Cathedral, Forge, and Waterwheel: Technology and Invention in the Middle Ages
By Frances and Joseph Gies
Harper Collins (1994)
This book debunks the prevailing misconception that the Middle Ages was a Dark Ages and that all knowledge and technology was lost when “barbarian tribes” caused the collapse of the Roman Empire. The authors do this very convincingly by identifying a number of key medieval technologies (most from the Far East) without which the 15th century Renaissance would have been impossible.
- the heavy plow
- open field agriculture, water powered machinery
- Hindu-Arab numerals
- double entry bookkeeping
- the compass and navigational charts
- moveable type
- the horse collar harness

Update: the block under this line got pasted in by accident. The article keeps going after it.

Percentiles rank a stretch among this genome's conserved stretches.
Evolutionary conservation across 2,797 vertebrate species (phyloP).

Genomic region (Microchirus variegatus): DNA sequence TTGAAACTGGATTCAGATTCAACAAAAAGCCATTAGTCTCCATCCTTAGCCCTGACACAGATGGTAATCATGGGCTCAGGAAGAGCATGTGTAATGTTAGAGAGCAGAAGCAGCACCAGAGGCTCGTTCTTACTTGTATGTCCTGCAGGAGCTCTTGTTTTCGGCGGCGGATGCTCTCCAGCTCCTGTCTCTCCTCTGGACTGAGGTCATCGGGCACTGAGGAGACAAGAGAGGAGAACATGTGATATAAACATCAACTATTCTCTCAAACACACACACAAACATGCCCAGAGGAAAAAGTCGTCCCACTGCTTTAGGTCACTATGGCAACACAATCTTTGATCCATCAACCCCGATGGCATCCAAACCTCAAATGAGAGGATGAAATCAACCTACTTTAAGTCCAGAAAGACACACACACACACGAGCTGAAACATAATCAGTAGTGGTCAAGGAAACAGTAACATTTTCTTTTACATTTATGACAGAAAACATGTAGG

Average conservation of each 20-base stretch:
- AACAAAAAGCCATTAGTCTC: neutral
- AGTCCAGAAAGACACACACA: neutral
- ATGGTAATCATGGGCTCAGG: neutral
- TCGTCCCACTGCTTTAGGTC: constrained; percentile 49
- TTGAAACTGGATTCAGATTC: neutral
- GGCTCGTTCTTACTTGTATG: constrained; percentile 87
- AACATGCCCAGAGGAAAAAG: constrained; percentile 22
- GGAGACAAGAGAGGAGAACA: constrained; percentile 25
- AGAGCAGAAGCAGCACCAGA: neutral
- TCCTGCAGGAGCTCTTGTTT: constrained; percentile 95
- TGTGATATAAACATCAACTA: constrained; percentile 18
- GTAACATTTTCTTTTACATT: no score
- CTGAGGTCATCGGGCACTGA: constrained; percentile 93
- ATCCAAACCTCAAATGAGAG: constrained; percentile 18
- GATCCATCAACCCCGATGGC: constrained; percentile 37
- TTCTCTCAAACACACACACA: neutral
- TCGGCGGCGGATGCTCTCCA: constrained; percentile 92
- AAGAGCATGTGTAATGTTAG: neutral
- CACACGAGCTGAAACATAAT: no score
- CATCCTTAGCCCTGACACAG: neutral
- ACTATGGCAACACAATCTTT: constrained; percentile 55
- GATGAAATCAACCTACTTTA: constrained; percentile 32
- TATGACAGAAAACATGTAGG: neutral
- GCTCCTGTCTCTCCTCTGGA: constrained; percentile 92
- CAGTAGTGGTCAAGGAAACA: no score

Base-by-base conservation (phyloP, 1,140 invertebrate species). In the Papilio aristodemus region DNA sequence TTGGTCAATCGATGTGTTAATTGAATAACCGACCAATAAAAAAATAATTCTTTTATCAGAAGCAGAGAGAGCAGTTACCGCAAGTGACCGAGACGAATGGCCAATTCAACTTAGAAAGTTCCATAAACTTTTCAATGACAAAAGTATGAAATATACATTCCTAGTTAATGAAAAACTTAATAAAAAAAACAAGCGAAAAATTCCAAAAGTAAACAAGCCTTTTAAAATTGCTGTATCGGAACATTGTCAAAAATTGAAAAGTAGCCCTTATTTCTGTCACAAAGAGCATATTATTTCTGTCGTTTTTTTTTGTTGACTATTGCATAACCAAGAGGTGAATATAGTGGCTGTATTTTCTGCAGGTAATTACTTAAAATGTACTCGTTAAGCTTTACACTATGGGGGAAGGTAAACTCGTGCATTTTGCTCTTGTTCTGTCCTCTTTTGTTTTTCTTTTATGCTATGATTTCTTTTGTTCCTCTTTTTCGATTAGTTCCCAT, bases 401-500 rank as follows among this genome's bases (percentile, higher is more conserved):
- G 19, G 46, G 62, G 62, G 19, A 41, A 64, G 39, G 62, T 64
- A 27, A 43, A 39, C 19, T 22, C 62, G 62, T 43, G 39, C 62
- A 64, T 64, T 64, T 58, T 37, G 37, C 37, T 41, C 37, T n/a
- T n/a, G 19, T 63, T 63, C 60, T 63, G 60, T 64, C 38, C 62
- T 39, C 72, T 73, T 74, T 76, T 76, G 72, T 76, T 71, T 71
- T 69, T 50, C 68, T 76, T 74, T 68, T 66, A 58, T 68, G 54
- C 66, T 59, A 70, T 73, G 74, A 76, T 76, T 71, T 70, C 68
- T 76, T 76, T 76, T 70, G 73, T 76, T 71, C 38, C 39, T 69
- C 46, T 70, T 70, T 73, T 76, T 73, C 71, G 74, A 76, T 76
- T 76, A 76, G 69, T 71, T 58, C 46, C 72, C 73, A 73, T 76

- canal locks
- underground mining
The barbarians themselves (ie Germanic tribes) also provided European civilization with several key inventions:
- soap (the Greeks and Romans never used it)
- laced boots
- clothing made from multiple pieces of cloth sewn together
- wooden barrels (replacing fragile clay jars and animal skins previously used for food storage).
The book maintains that China was far more important than Rome as a source of medieval technologies. In most cases, technological innovations filtered into Europe along Arab trade routes. It devotes specific attention to the horizontal loom (the Romans used a vertical loom), moveable type (adopted by Gutenberg for his printing press), the water wheel, the wheelbarrow, the odometer, mechanical clocks, gunpowder and the crossbow.
Europeans gained access to Hindu-Arab numbers, the cotton gin and the windmill via India and Persia.
Given the extremely Eurocentric education I received in school, I was extremely surprised to learn about all the inventions Europeans take credit for which originated elsewhere.